Ask the Art Prof: How Can I Make the Transition to Teaching Art at the College Level?

Charcoal Drawings of Bones

“I have taught art in public schools at the high school level for 27 years (I am 52) and at this point I am eligible for early retirement and would like to teach drawing and/or painting in college. I really love to teach, and would like a change from high school. I feel the longer classes in college would allow me to teach in more depth and at a slower pace than high school.

I did, however get an interview for a position at a prestigious private high school, as well as a job offer which would have led to overseeing their entire art program in a few years. However, I turned it down since I currently work in a great public school with other full-time art teachers, and it would have involved a complicated relocation. I would, however, be willing to relocate for a college job. How can I make the transition to teaching art at the college level?”

One would think that with your 27 years of teaching experience that it would be easy for you to get a teaching position anywhere. I hate to say this, but the truth is that a substantial background teaching art at the high school level is actually a hindrance when applying for college-level teaching positions. The academic art world can be very snotty, and unfortunately teaching at the high school level is frequently seen as low on the food chain. As unfair as it may seem, most college art programs are more likely to hire someone who is just out of graduate school, and who has just a few years of teaching adjunct (part-time) at the college level.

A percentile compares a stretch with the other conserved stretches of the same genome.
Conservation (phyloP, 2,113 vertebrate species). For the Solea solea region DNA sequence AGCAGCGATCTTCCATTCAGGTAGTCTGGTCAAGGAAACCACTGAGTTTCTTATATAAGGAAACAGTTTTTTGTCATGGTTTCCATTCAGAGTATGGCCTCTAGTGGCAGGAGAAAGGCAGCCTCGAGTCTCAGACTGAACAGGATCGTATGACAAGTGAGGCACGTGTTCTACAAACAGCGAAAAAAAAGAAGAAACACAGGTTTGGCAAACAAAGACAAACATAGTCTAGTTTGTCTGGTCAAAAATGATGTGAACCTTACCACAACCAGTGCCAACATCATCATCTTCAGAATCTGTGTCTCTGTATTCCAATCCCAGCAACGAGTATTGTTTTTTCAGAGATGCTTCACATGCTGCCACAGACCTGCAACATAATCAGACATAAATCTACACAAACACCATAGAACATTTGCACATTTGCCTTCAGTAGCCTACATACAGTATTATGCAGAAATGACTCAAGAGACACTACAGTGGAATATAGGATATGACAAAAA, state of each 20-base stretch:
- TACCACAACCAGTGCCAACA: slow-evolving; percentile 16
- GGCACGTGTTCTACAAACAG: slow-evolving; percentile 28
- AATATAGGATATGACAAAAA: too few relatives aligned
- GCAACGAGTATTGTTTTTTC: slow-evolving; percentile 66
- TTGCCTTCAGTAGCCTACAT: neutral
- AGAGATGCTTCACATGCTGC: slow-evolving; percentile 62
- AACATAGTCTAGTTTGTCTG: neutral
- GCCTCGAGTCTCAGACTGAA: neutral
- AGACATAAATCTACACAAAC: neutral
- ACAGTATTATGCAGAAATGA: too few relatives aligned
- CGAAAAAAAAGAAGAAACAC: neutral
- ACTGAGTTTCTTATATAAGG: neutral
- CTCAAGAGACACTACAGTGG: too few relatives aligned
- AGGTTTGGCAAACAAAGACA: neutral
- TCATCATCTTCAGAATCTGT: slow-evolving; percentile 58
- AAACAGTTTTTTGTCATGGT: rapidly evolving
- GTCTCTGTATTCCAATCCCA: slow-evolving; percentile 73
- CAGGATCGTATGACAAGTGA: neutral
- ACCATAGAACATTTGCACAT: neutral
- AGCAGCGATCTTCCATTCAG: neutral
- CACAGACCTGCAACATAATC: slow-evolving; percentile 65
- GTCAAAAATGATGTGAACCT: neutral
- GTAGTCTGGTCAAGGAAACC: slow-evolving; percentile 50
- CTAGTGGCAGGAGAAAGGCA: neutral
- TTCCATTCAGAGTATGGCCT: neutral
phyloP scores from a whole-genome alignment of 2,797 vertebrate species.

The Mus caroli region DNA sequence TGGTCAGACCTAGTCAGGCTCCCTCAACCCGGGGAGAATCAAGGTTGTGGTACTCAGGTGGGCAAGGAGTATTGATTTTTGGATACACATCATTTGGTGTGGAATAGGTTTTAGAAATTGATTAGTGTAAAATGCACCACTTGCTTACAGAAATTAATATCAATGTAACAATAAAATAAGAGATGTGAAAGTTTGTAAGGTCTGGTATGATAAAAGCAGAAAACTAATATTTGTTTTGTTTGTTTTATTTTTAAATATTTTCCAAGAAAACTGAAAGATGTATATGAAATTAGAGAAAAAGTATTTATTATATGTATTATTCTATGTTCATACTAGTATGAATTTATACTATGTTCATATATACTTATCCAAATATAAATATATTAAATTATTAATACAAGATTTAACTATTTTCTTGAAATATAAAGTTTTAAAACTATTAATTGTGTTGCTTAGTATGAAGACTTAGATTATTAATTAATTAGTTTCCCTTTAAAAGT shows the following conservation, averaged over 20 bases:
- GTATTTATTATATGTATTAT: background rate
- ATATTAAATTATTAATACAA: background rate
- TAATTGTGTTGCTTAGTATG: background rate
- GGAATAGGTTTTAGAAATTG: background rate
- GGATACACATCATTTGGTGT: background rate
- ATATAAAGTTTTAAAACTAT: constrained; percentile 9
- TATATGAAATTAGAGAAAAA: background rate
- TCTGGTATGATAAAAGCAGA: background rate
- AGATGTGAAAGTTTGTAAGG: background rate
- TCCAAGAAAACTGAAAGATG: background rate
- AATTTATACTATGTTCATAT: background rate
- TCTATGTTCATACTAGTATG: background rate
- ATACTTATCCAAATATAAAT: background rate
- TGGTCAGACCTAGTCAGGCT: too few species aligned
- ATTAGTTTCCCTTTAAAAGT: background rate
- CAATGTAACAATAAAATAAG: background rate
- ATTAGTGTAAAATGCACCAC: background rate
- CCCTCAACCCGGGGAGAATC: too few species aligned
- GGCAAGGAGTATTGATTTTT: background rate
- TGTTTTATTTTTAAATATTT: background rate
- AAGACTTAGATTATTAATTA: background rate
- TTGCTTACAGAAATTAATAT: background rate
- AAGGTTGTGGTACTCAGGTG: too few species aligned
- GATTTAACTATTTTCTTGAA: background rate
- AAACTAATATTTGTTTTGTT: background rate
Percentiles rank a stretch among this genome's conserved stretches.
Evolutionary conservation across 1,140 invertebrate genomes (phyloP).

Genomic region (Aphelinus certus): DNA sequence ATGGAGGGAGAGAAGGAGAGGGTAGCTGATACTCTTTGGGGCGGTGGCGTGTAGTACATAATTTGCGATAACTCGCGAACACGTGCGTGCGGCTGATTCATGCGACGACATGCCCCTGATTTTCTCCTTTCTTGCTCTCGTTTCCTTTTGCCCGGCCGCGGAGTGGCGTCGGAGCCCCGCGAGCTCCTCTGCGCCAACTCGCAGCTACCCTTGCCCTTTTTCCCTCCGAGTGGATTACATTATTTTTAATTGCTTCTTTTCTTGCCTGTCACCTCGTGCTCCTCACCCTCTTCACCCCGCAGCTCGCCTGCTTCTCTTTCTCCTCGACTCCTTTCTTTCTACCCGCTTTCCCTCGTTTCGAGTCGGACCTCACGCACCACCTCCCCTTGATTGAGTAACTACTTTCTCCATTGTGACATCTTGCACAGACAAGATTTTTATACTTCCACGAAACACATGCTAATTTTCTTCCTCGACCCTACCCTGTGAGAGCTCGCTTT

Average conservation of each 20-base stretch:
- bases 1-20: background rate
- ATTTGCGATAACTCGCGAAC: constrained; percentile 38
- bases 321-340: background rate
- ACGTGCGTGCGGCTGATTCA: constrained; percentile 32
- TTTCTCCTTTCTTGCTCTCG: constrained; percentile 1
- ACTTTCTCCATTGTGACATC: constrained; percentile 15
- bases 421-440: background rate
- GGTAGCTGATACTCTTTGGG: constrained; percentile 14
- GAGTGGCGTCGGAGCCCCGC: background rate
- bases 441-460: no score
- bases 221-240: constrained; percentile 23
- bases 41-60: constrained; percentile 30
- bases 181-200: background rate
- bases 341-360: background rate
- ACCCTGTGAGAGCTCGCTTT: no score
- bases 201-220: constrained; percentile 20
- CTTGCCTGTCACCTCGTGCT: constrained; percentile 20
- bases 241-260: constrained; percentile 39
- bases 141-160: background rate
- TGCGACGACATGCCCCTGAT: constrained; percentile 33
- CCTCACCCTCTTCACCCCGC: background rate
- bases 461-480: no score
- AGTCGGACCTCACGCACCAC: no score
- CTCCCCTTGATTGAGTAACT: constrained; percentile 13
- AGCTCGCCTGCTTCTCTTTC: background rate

You will have to start completely from scratch and accept that you will have to be an adjunct for a while, (usually years) before you are even in the running for a full-time position. It’s nearly impossible to be hired full-time without any adjunct teaching experience. On top of that, many schools are cutting their budgets, so full-time positions are becoming extremely scarce. In a single year, it is not unusual for there to only be 15 national positions in your specialized field. Full-time teaching positions generally attract 200-400 applicants for one job. Today, saying you want to be a full-time art professor is basically like saying you want to be an A-list movie star.

Adjunct teaching positions are very unpredictable. There is never any guarantee that your contract will be renewed from semester to semester, since the majority of adjunct positions are temporary positions to replace full-time faculty who are on sabbatical. There have been countless times where I have been offered a class literally two weeks before the first day of class. On the flip side, I’ve also had courses cancelled the week before classes began. It is also becoming common for colleges to limit how long you are allowed to be an adjunct at their school. I’ve been in situations where my contract as an adjunct was only renewable up to 3-4 years, regardless of my performance.